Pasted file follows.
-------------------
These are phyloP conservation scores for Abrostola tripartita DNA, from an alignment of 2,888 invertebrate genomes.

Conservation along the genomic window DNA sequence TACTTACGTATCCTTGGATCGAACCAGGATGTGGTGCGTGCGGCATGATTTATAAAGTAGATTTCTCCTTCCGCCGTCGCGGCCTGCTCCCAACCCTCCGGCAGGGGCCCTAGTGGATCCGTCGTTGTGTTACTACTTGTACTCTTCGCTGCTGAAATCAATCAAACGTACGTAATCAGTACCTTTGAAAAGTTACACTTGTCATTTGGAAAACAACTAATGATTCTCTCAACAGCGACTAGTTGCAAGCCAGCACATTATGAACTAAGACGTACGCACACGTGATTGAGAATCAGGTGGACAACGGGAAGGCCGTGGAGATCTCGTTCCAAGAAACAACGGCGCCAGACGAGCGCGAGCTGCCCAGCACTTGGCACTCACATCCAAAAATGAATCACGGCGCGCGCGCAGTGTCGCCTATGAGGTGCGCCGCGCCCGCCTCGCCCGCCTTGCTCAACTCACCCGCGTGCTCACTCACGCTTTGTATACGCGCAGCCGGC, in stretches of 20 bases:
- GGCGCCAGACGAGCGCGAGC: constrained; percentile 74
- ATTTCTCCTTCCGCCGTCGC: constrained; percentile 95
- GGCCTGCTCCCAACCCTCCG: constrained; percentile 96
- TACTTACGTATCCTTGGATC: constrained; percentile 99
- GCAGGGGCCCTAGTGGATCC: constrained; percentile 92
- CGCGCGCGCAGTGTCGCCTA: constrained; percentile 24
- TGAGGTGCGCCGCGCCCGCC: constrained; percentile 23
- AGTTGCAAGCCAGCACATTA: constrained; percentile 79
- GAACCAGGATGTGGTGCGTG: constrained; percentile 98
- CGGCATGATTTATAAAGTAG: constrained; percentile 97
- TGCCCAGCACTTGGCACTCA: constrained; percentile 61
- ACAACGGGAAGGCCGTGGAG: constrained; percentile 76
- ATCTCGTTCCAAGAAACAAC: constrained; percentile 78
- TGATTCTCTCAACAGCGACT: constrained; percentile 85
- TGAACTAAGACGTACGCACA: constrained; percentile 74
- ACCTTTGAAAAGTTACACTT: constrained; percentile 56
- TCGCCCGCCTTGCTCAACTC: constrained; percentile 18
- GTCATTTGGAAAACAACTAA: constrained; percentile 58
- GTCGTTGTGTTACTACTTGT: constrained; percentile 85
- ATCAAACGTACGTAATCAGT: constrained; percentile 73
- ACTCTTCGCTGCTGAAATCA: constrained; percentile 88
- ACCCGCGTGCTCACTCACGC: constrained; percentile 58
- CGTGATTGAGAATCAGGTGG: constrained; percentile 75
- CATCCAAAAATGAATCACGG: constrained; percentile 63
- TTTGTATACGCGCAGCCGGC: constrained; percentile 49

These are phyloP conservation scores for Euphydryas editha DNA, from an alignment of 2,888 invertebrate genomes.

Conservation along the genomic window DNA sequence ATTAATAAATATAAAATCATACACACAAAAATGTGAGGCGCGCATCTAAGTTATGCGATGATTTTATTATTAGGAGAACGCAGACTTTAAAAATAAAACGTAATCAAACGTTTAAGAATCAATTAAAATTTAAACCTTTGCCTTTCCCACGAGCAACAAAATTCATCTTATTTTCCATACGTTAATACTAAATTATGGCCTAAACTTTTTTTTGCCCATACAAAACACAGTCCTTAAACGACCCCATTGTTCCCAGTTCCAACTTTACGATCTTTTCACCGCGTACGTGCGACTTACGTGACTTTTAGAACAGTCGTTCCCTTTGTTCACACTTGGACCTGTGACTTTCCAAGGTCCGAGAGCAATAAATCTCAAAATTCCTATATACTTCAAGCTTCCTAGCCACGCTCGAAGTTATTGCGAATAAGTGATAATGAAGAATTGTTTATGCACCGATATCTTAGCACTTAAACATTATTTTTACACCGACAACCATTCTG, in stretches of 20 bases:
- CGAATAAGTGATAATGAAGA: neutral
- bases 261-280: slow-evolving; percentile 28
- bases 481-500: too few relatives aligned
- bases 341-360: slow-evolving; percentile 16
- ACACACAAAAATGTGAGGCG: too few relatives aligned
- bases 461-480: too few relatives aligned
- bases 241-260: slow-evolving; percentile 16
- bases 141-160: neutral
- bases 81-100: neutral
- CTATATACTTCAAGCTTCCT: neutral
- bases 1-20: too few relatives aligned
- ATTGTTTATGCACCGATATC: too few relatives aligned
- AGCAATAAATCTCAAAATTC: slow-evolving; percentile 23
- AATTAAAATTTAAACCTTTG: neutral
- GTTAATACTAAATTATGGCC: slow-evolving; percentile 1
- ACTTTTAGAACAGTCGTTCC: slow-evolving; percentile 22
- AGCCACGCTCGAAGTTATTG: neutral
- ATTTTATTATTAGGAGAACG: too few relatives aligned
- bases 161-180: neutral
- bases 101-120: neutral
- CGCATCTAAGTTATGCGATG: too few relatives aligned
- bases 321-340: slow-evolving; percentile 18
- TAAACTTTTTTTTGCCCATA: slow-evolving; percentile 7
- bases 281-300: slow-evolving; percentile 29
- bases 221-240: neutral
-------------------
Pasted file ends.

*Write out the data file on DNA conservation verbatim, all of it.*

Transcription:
These are phyloP conservation scores for Abrostola tripartita DNA, from an alignment of 2,888 invertebrate genomes.

Conservation along the genomic window DNA sequence TACTTACGTATCCTTGGATCGAACCAGGATGTGGTGCGTGCGGCATGATTTATAAAGTAGATTTCTCCTTCCGCCGTCGCGGCCTGCTCCCAACCCTCCGGCAGGGGCCCTAGTGGATCCGTCGTTGTGTTACTACTTGTACTCTTCGCTGCTGAAATCAATCAAACGTACGTAATCAGTACCTTTGAAAAGTTACACTTGTCATTTGGAAAACAACTAATGATTCTCTCAACAGCGACTAGTTGCAAGCCAGCACATTATGAACTAAGACGTACGCACACGTGATTGAGAATCAGGTGGACAACGGGAAGGCCGTGGAGATCTCGTTCCAAGAAACAACGGCGCCAGACGAGCGCGAGCTGCCCAGCACTTGGCACTCACATCCAAAAATGAATCACGGCGCGCGCGCAGTGTCGCCTATGAGGTGCGCCGCGCCCGCCTCGCCCGCCTTGCTCAACTCACCCGCGTGCTCACTCACGCTTTGTATACGCGCAGCCGGC, in stretches of 20 bases:
- GGCGCCAGACGAGCGCGAGC: constrained; percentile 74
- ATTTCTCCTTCCGCCGTCGC: constrained; percentile 95
- GGCCTGCTCCCAACCCTCCG: constrained; percentile 96
- TACTTACGTATCCTTGGATC: constrained; percentile 99
- GCAGGGGCCCTAGTGGATCC: constrained; percentile 92
- CGCGCGCGCAGTGTCGCCTA: constrained; percentile 24
- TGAGGTGCGCCGCGCCCGCC: constrained; percentile 23
- AGTTGCAAGCCAGCACATTA: constrained; percentile 79
- GAACCAGGATGTGGTGCGTG: constrained; percentile 98
- CGGCATGATTTATAAAGTAG: constrained; percentile 97
- TGCCCAGCACTTGGCACTCA: constrained; percentile 61
- ACAACGGGAAGGCCGTGGAG: constrained; percentile 76
- ATCTCGTTCCAAGAAACAAC: constrained; percentile 78
- TGATTCTCTCAACAGCGACT: constrained; percentile 85
- TGAACTAAGACGTACGCACA: constrained; percentile 74
- ACCTTTGAAAAGTTACACTT: constrained; percentile 56
- TCGCCCGCCTTGCTCAACTC: constrained; percentile 18
- GTCATTTGGAAAACAACTAA: constrained; percentile 58
- GTCGTTGTGTTACTACTTGT: constrained; percentile 85
- ATCAAACGTACGTAATCAGT: constrained; percentile 73
- ACTCTTCGCTGCTGAAATCA: constrained; percentile 88
- ACCCGCGTGCTCACTCACGC: constrained; percentile 58
- CGTGATTGAGAATCAGGTGG: constrained; percentile 75
- CATCCAAAAATGAATCACGG: constrained; percentile 63
- TTTGTATACGCGCAGCCGGC: constrained; percentile 49

These are phyloP conservation scores for Euphydryas editha DNA, from an alignment of 2,888 invertebrate genomes.

Conservation along the genomic window DNA sequence ATTAATAAATATAAAATCATACACACAAAAATGTGAGGCGCGCATCTAAGTTATGCGATGATTTTATTATTAGGAGAACGCAGACTTTAAAAATAAAACGTAATCAAACGTTTAAGAATCAATTAAAATTTAAACCTTTGCCTTTCCCACGAGCAACAAAATTCATCTTATTTTCCATACGTTAATACTAAATTATGGCCTAAACTTTTTTTTGCCCATACAAAACACAGTCCTTAAACGACCCCATTGTTCCCAGTTCCAACTTTACGATCTTTTCACCGCGTACGTGCGACTTACGTGACTTTTAGAACAGTCGTTCCCTTTGTTCACACTTGGACCTGTGACTTTCCAAGGTCCGAGAGCAATAAATCTCAAAATTCCTATATACTTCAAGCTTCCTAGCCACGCTCGAAGTTATTGCGAATAAGTGATAATGAAGAATTGTTTATGCACCGATATCTTAGCACTTAAACATTATTTTTACACCGACAACCATTCTG, in stretches of 20 bases:
- CGAATAAGTGATAATGAAGA: neutral
- bases 261-280: slow-evolving; percentile 28
- bases 481-500: too few relatives aligned
- bases 341-360: slow-evolving; percentile 16
- ACACACAAAAATGTGAGGCG: too few relatives aligned
- bases 461-480: too few relatives aligned
- bases 241-260: slow-evolving; percentile 16
- bases 141-160: neutral
- bases 81-100: neutral
- CTATATACTTCAAGCTTCCT: neutral
- bases 1-20: too few relatives aligned
- ATTGTTTATGCACCGATATC: too few relatives aligned
- AGCAATAAATCTCAAAATTC: slow-evolving; percentile 23
- AATTAAAATTTAAACCTTTG: neutral
- GTTAATACTAAATTATGGCC: slow-evolving; percentile 1
- ACTTTTAGAACAGTCGTTCC: slow-evolving; percentile 22
- AGCCACGCTCGAAGTTATTG: neutral
- ATTTTATTATTAGGAGAACG: too few relatives aligned
- bases 161-180: neutral
- bases 101-120: neutral
- CGCATCTAAGTTATGCGATG: too few relatives aligned
- bases 321-340: slow-evolving; percentile 18
- TAAACTTTTTTTTGCCCATA: slow-evolving; percentile 7
- bases 281-300: slow-evolving; percentile 29
- bases 221-240: neutral